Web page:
Every time a Pipe Dream article is published online, Pipe Nightmare lurks around the corner. A self-described “Paleoconservative, atheist, pessimist, existentialist, skeptic” on Disqus, the software Pipe Dream uses for commenting, he’s known as, basically, the conservative response to every article.
His dedication is impressive, and his criticism is rude. (It’s possible that Pipe Nightmare isn’t male, but let’s go ahead and assume). Naturally, I wanted to interview him. Why does he do what he does? Why does he care so much? How did he develop his ideologies? And, most importantly, who the hell is he?
So I commented on one of his web comments and asked him to get in touch; he did, and we arranged an interview. His dedication to anonymity was thorough — he emailed me from email@example.com. No traces. We arranged to Skype at midnight.
I had some issues with Skype, so we ended up using Google Hangouts. I waited for Pipe Nightmare to install some plugins, and then we started.
I was video chatting, but his image was blank. When he spoke, it was clear he was using a voice disguiser.
Pipe Dream seldom grants anonymity to sources — in his case, I was willing to work with him and allow him to keep his identity private so he could maintain his persona of representing ideas, instead of a person who could be attacked. But in any case, I’d need to know who he was — so that I could find out if he’s a student, his year and major, if Pipe Nightmare is in fact one person or many. All the basics. He refused.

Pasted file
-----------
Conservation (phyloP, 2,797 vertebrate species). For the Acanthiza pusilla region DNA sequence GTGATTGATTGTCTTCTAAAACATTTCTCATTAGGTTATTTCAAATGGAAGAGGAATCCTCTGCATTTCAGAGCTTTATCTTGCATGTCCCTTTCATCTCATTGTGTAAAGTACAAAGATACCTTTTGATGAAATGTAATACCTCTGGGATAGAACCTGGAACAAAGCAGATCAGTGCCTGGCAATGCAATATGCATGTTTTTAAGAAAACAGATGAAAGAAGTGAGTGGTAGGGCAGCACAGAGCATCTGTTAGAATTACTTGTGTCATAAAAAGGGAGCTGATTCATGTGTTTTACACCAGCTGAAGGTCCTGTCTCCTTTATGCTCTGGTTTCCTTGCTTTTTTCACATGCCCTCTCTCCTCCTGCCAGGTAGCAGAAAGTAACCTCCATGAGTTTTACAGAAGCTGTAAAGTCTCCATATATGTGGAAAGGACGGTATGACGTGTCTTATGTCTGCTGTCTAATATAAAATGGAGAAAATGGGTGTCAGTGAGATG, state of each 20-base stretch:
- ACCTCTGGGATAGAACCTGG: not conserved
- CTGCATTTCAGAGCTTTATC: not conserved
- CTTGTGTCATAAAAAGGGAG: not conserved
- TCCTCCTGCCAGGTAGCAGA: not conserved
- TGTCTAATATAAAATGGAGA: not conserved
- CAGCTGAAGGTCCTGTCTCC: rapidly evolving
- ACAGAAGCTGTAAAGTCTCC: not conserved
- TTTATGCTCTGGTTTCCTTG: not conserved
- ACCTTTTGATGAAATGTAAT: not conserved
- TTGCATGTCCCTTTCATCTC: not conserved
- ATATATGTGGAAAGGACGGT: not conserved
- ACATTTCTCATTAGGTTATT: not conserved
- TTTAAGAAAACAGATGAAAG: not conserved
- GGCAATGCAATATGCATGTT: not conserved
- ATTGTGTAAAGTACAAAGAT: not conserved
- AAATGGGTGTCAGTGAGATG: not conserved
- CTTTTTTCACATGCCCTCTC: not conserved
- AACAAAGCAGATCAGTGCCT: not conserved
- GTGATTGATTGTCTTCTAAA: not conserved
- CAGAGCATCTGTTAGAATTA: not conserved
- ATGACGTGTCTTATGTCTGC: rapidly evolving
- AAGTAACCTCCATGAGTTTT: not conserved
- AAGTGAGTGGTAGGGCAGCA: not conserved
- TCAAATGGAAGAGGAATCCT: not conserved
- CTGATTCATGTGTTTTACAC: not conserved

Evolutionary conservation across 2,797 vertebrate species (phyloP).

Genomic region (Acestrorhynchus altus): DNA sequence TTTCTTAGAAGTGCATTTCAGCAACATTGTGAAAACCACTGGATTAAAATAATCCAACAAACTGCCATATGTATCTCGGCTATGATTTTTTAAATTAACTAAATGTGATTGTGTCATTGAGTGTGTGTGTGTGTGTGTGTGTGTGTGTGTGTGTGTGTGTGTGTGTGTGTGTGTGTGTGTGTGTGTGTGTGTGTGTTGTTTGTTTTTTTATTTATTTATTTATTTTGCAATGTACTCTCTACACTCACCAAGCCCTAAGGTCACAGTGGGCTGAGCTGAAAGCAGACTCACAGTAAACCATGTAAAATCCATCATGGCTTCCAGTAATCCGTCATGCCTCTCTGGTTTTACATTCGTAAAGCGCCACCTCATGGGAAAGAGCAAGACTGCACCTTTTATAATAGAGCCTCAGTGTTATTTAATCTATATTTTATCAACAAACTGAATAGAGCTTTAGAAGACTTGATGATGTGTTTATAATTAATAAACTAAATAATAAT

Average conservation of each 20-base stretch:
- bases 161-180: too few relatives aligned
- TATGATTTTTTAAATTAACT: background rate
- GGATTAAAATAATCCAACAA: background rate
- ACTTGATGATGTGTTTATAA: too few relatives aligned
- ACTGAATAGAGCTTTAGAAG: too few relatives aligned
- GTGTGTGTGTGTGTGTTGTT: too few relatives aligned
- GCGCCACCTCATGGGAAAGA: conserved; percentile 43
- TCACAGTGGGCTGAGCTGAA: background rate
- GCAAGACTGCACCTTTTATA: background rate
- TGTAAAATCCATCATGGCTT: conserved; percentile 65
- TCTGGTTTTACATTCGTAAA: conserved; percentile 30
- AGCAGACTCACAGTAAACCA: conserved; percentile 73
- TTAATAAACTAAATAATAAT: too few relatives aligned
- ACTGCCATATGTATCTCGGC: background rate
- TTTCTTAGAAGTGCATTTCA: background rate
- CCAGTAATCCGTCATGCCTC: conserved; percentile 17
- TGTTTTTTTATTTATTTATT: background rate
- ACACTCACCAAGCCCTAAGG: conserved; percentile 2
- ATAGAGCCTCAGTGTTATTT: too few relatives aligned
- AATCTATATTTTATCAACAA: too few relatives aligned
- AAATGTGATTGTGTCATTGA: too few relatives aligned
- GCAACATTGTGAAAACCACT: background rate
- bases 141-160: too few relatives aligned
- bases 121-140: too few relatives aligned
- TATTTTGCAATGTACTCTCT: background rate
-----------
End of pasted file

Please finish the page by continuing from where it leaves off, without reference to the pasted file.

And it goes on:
“After oompa-loompa-gate, I know all about what happens at Pipe Dream when unpopular opinions are expressed by people,” Nightmare said. “So, uh, yeah.”
I told him that, at minimum, I’d need to know who he was — as would our Editor-in-Chief, Rachel Bluth — but I’d keep it private from everyone else.
“I’m not sure if I can trust the professionalism of Pipe Dream’s staff,” Nightmare said. Okay.
No one on our staff, I insisted, has a vendetta against him. Obviously, not everyone agrees with what Pipe Nightmare writes, but his posts have been received with more mild exasperation than actual anger. No one really cares about him that much. Not even Molly McGrath, the opinion editor, whose section Pipe Nightmare seems to reserve a special venom for.
Without his identity, I wouldn’t proceed, and I told him so. I require basic trust between myself and the subjects I interview.
“I’ll be honest with you,” Nightmare said. “It’s not that I’m afraid, or anything like that — afraid for my safety and whatnot. It’s just that I want to make sure people are approaching my ideas, and considering the concepts that I’m bringing. I don’t really want people to answer these political identity games where people are questioning who I am and my background. I just want to offer ideas to people. And that’s what I’ve been trying to do through my comments, and I think this would completely counteract what I’m trying to do.”
Fair, but I still needed to know who he was — and, again, the information wouldn’t be published. I told him to sleep on it.
The next day, he emailed me. He’d do it — as long as I consented in an email not to share his information. We would Hangout at midnight, again.
He never got in touch. I waited a few minutes after 12, and then emailed him. It never arrived. “Delivery to the following recipient failed permanently: firstname.lastname@example.org.” And just like that, he was gone.